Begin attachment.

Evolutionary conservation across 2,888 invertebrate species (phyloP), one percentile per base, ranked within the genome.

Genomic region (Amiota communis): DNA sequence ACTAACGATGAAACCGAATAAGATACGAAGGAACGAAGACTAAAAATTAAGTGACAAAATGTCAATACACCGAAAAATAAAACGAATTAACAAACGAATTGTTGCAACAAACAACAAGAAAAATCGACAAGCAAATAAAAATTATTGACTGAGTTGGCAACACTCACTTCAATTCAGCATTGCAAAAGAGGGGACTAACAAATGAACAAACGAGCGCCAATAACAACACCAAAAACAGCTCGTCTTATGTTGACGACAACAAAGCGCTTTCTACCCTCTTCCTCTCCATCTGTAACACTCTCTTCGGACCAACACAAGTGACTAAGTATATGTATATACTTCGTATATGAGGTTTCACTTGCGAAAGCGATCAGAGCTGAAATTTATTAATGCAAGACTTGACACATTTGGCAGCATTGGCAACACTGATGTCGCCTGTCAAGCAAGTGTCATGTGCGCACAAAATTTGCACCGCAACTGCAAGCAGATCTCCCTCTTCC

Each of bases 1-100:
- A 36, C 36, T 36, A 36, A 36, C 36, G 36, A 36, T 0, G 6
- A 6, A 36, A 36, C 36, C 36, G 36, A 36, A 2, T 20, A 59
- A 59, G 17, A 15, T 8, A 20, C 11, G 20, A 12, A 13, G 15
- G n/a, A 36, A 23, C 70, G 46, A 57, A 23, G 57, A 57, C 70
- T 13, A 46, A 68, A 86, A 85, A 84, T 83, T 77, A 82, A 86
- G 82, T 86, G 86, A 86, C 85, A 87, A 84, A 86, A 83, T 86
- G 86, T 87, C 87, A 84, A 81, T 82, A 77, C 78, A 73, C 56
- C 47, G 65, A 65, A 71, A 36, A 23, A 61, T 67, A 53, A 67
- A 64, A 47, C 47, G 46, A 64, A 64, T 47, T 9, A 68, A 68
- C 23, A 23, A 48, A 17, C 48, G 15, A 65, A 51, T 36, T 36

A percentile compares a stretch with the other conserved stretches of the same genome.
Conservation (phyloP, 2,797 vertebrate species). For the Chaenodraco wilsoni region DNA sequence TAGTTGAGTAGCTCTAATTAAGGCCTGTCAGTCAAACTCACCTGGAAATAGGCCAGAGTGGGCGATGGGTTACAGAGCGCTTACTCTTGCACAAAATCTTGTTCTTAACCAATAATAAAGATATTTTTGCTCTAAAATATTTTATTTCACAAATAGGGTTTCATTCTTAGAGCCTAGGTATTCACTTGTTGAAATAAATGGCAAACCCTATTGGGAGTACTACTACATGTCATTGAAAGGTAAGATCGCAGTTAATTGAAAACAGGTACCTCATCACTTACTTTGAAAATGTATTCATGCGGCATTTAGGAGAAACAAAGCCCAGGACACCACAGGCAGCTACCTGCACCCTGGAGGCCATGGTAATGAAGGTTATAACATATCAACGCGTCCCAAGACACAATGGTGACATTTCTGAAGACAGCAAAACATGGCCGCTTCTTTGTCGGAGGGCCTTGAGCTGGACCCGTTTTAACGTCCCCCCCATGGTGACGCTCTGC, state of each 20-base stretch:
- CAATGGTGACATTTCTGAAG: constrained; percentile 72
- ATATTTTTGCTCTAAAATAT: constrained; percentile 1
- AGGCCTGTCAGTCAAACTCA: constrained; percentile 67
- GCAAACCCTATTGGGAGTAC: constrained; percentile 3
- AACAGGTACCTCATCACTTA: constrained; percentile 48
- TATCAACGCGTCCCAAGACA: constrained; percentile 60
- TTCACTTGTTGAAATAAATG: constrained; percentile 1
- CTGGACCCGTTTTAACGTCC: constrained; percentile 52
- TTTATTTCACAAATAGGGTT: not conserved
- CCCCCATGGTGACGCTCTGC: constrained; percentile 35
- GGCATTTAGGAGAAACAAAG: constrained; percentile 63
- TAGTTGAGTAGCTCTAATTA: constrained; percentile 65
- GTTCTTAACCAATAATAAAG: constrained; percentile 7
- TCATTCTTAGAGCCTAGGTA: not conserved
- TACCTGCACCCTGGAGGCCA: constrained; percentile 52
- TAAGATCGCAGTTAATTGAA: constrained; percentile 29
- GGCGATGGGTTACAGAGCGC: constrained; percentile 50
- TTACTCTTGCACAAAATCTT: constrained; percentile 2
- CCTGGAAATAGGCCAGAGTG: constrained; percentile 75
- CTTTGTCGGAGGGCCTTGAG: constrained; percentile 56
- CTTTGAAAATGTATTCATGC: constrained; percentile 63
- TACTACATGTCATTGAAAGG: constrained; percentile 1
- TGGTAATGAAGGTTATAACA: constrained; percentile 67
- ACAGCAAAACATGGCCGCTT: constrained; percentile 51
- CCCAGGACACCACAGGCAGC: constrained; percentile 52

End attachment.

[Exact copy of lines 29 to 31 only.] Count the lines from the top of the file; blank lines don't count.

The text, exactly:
- TCATTCTTAGAGCCTAGGTA: not conserved
- TACCTGCACCCTGGAGGCCA: constrained; percentile 52
- TAAGATCGCAGTTAATTGAA: constrained; percentile 29